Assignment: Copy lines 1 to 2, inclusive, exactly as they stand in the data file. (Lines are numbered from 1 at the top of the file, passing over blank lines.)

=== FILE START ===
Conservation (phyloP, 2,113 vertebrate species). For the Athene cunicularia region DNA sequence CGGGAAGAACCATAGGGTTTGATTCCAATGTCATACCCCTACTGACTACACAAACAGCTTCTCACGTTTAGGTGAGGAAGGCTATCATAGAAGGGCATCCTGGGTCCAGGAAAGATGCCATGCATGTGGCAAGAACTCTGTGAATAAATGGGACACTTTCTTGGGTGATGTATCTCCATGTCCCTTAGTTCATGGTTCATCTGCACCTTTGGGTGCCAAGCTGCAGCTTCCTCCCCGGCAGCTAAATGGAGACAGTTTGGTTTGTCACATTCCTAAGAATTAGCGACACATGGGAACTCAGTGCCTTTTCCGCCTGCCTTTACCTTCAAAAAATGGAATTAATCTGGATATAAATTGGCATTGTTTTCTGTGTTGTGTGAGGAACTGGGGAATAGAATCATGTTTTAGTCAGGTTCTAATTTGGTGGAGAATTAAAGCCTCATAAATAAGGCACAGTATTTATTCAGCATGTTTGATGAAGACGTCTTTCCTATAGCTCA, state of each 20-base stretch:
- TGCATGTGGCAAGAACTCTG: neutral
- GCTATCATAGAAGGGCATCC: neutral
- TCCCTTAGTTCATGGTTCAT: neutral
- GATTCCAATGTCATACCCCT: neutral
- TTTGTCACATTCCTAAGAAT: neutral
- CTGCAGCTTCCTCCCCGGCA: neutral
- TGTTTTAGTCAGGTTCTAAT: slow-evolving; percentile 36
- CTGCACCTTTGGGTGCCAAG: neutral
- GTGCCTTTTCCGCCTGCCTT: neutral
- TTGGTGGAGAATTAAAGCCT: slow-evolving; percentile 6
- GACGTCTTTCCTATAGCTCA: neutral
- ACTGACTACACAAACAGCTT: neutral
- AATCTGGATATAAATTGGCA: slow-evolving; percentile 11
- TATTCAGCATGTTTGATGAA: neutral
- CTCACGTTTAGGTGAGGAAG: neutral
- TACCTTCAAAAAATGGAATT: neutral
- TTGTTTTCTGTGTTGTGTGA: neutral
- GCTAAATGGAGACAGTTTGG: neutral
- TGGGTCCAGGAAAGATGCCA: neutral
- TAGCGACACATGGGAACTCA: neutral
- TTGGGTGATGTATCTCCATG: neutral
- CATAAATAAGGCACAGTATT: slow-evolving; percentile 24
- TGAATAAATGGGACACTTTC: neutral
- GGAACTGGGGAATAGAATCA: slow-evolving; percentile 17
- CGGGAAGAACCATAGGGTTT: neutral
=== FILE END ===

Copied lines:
Conservation (phyloP, 2,113 vertebrate species). For the Athene cunicularia region DNA sequence CGGGAAGAACCATAGGGTTTGATTCCAATGTCATACCCCTACTGACTACACAAACAGCTTCTCACGTTTAGGTGAGGAAGGCTATCATAGAAGGGCATCCTGGGTCCAGGAAAGATGCCATGCATGTGGCAAGAACTCTGTGAATAAATGGGACACTTTCTTGGGTGATGTATCTCCATGTCCCTTAGTTCATGGTTCATCTGCACCTTTGGGTGCCAAGCTGCAGCTTCCTCCCCGGCAGCTAAATGGAGACAGTTTGGTTTGTCACATTCCTAAGAATTAGCGACACATGGGAACTCAGTGCCTTTTCCGCCTGCCTTTACCTTCAAAAAATGGAATTAATCTGGATATAAATTGGCATTGTTTTCTGTGTTGTGTGAGGAACTGGGGAATAGAATCATGTTTTAGTCAGGTTCTAATTTGGTGGAGAATTAAAGCCTCATAAATAAGGCACAGTATTTATTCAGCATGTTTGATGAAGACGTCTTTCCTATAGCTCA, state of each 20-base stretch:
- TGCATGTGGCAAGAACTCTG: neutral